Labour Studies Index

"Comrades! I am far from you, but I am with you!": Ukrainian working women, transnationalism, and the Soviet Cultural Revolution in Winnipeg, 1928

Document type Thesis
Author Vargscarr, Karolya
Degree M.A. (History)
Publisher University of Manitoba; Winnipeg
Date 2016
Pages 88
URL https://mspace.lib.umanitoba.ca/xmlui/handle/1993/31861

Abstract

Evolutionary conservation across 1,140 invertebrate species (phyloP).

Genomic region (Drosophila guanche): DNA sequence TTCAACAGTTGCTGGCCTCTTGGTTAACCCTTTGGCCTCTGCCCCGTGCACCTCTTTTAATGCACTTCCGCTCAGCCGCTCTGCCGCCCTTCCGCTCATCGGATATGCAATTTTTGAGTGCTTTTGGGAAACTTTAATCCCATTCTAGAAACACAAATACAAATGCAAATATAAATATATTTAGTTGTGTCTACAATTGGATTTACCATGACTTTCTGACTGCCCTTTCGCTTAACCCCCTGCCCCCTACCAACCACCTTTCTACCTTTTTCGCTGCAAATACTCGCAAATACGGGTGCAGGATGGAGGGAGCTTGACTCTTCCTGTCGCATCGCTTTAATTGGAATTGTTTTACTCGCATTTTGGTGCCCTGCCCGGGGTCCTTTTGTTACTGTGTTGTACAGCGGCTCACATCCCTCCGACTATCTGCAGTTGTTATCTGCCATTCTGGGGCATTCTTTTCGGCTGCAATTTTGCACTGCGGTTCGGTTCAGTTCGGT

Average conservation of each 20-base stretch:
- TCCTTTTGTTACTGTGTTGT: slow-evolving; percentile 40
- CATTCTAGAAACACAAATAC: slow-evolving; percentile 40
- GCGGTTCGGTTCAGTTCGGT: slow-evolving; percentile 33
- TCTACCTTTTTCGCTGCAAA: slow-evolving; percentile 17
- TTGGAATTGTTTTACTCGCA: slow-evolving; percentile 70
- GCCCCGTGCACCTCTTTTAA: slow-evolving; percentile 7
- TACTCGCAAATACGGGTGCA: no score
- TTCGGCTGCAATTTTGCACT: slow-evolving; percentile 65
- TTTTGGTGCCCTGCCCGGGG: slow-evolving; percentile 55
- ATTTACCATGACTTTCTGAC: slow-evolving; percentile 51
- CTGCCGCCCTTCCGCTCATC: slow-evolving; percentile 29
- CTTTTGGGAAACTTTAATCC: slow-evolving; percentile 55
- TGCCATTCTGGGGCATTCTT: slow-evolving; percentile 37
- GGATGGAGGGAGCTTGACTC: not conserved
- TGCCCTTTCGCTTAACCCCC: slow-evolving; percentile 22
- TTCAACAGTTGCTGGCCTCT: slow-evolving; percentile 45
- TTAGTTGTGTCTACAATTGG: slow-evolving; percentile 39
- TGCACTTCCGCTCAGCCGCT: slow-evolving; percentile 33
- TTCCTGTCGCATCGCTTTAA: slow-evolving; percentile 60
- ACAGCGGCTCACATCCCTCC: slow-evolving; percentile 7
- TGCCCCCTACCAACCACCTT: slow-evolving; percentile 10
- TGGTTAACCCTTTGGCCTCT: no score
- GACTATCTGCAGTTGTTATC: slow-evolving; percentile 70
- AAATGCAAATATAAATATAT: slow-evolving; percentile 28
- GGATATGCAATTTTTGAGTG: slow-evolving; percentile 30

Using local primary sources, this work answers two questions. Firstly, is there a transnational political connection, reflected ideologically or materially, between the readership of Robitnytsia in Winnipeg and the Soviet Union in 1928? Secondly, what are the interests of the readership of Robitnytsia, as reflected in the Letters section? The answers to these questions are relevant to social historians because their focus is on content generated by the female readership of the journal, not the content generated by the male activists and political leaders who both contributed to and edited it. This work also highlights the value of Robitnytsia as a historical source of Canada, labour, gender, women's, and transnational 1 2 3 Ivan Avakumovic, The Communist Party in Canada: A History (Toronto, 1975), 7. Avakumovic, The Communist Party in Canada [...], 7. Avakumovic, The Communist Party in Canada [...], 9. histories; one that has been under-utilized to date and is readily available to researchers in Winnipeg and other cities across Canada. To evaluate and provide an analysis of Robitnytsia as a source of primary evidence, a brief introduction to the ULFTA, Robitnytsia, and the Soviet Cultural Revolution is helpful to the reader. After addressing the relevant historiography, the three chapters that follow provide analysis and the relevant context for the source work, including photographs and illustrations from the journal. Photographs featured on the covers of Robitnytsia provide insight into the imagery of the journal, as well as to the rhetoric associated with well-known images and icons within the working class Ukrainian community in Winnipeg. Discovering the answer to the second question posed in this work was straightforward, as the priorities and interests of the working women in Winnipeg were highly localized and specific, including recognizable and accessible priorities to even those readers who are not familiar with the work of the ULFTA. These interests included basic literacy, education, labour organization, and participation in political and social activities. The evidence regarding a transnational link to the Soviet Union, the first question of this work, was even more clear: at the grassroots level, there was no such transnational link between the Ukrainian Left in Winnipeg and the Soviet Union in 1928.